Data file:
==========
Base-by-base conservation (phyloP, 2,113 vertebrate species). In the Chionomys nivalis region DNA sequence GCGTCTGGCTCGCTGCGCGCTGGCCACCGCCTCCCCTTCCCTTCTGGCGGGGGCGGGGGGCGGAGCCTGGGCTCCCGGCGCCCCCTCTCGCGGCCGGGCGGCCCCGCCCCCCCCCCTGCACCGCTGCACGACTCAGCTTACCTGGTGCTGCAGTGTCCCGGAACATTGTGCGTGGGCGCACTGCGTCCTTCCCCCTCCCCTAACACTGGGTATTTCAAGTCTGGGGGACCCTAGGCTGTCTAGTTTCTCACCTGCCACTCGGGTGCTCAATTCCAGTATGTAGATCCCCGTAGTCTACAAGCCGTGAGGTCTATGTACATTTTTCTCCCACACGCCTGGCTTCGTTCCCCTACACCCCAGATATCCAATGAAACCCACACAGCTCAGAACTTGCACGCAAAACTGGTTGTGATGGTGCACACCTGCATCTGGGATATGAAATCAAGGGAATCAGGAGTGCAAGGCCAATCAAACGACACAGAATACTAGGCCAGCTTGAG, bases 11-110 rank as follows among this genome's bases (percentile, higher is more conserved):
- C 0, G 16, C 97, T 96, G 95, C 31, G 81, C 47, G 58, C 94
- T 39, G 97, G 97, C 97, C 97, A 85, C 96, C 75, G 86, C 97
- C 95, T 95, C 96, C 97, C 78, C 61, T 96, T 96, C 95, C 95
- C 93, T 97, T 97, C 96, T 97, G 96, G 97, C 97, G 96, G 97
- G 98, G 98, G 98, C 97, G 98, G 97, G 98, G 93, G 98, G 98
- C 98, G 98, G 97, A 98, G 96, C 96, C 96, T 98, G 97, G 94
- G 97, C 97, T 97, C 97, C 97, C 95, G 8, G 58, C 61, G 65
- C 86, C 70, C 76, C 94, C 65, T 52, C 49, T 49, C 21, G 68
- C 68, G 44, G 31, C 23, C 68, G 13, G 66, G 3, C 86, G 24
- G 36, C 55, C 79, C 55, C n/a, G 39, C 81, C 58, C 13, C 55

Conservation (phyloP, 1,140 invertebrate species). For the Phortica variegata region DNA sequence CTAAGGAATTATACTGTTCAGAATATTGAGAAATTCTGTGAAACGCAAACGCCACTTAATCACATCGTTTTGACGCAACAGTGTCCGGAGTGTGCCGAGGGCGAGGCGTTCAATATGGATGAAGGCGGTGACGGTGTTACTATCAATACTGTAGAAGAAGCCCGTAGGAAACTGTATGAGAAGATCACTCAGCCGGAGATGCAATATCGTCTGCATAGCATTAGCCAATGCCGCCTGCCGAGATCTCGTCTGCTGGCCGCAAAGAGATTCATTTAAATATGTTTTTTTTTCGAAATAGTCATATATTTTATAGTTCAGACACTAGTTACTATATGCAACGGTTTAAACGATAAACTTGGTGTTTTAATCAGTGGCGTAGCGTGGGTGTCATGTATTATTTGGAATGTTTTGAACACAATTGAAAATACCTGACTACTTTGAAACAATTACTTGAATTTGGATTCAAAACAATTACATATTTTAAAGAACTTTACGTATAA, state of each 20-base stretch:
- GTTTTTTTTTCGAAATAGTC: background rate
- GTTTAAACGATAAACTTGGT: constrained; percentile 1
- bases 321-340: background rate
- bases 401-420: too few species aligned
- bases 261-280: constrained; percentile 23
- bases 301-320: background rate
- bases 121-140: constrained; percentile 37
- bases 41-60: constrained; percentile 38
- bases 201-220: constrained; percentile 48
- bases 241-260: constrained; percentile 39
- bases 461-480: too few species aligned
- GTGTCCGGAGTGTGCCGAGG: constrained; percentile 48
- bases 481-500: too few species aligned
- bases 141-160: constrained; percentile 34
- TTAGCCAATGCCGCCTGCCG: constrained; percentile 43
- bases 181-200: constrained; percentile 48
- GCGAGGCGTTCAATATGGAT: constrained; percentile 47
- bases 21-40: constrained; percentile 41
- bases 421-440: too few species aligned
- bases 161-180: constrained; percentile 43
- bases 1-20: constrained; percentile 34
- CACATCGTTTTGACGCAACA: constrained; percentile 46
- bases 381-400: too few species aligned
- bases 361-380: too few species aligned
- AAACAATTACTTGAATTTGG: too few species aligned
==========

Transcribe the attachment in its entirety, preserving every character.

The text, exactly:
Base-by-base conservation (phyloP, 2,113 vertebrate species). In the Chionomys nivalis region DNA sequence GCGTCTGGCTCGCTGCGCGCTGGCCACCGCCTCCCCTTCCCTTCTGGCGGGGGCGGGGGGCGGAGCCTGGGCTCCCGGCGCCCCCTCTCGCGGCCGGGCGGCCCCGCCCCCCCCCCTGCACCGCTGCACGACTCAGCTTACCTGGTGCTGCAGTGTCCCGGAACATTGTGCGTGGGCGCACTGCGTCCTTCCCCCTCCCCTAACACTGGGTATTTCAAGTCTGGGGGACCCTAGGCTGTCTAGTTTCTCACCTGCCACTCGGGTGCTCAATTCCAGTATGTAGATCCCCGTAGTCTACAAGCCGTGAGGTCTATGTACATTTTTCTCCCACACGCCTGGCTTCGTTCCCCTACACCCCAGATATCCAATGAAACCCACACAGCTCAGAACTTGCACGCAAAACTGGTTGTGATGGTGCACACCTGCATCTGGGATATGAAATCAAGGGAATCAGGAGTGCAAGGCCAATCAAACGACACAGAATACTAGGCCAGCTTGAG, bases 11-110 rank as follows among this genome's bases (percentile, higher is more conserved):
- C 0, G 16, C 97, T 96, G 95, C 31, G 81, C 47, G 58, C 94
- T 39, G 97, G 97, C 97, C 97, A 85, C 96, C 75, G 86, C 97
- C 95, T 95, C 96, C 97, C 78, C 61, T 96, T 96, C 95, C 95
- C 93, T 97, T 97, C 96, T 97, G 96, G 97, C 97, G 96, G 97
- G 98, G 98, G 98, C 97, G 98, G 97, G 98, G 93, G 98, G 98
- C 98, G 98, G 97, A 98, G 96, C 96, C 96, T 98, G 97, G 94
- G 97, C 97, T 97, C 97, C 97, C 95, G 8, G 58, C 61, G 65
- C 86, C 70, C 76, C 94, C 65, T 52, C 49, T 49, C 21, G 68
- C 68, G 44, G 31, C 23, C 68, G 13, G 66, G 3, C 86, G 24
- G 36, C 55, C 79, C 55, C n/a, G 39, C 81, C 58, C 13, C 55

Conservation (phyloP, 1,140 invertebrate species). For the Phortica variegata region DNA sequence CTAAGGAATTATACTGTTCAGAATATTGAGAAATTCTGTGAAACGCAAACGCCACTTAATCACATCGTTTTGACGCAACAGTGTCCGGAGTGTGCCGAGGGCGAGGCGTTCAATATGGATGAAGGCGGTGACGGTGTTACTATCAATACTGTAGAAGAAGCCCGTAGGAAACTGTATGAGAAGATCACTCAGCCGGAGATGCAATATCGTCTGCATAGCATTAGCCAATGCCGCCTGCCGAGATCTCGTCTGCTGGCCGCAAAGAGATTCATTTAAATATGTTTTTTTTTCGAAATAGTCATATATTTTATAGTTCAGACACTAGTTACTATATGCAACGGTTTAAACGATAAACTTGGTGTTTTAATCAGTGGCGTAGCGTGGGTGTCATGTATTATTTGGAATGTTTTGAACACAATTGAAAATACCTGACTACTTTGAAACAATTACTTGAATTTGGATTCAAAACAATTACATATTTTAAAGAACTTTACGTATAA, state of each 20-base stretch:
- GTTTTTTTTTCGAAATAGTC: background rate
- GTTTAAACGATAAACTTGGT: constrained; percentile 1
- bases 321-340: background rate
- bases 401-420: too few species aligned
- bases 261-280: constrained; percentile 23
- bases 301-320: background rate
- bases 121-140: constrained; percentile 37
- bases 41-60: constrained; percentile 38
- bases 201-220: constrained; percentile 48
- bases 241-260: constrained; percentile 39
- bases 461-480: too few species aligned
- GTGTCCGGAGTGTGCCGAGG: constrained; percentile 48
- bases 481-500: too few species aligned
- bases 141-160: constrained; percentile 34
- TTAGCCAATGCCGCCTGCCG: constrained; percentile 43
- bases 181-200: constrained; percentile 48
- GCGAGGCGTTCAATATGGAT: constrained; percentile 47
- bases 21-40: constrained; percentile 41
- bases 421-440: too few species aligned
- bases 161-180: constrained; percentile 43
- bases 1-20: constrained; percentile 34
- CACATCGTTTTGACGCAACA: constrained; percentile 46
- bases 381-400: too few species aligned
- bases 361-380: too few species aligned
- AAACAATTACTTGAATTTGG: too few species aligned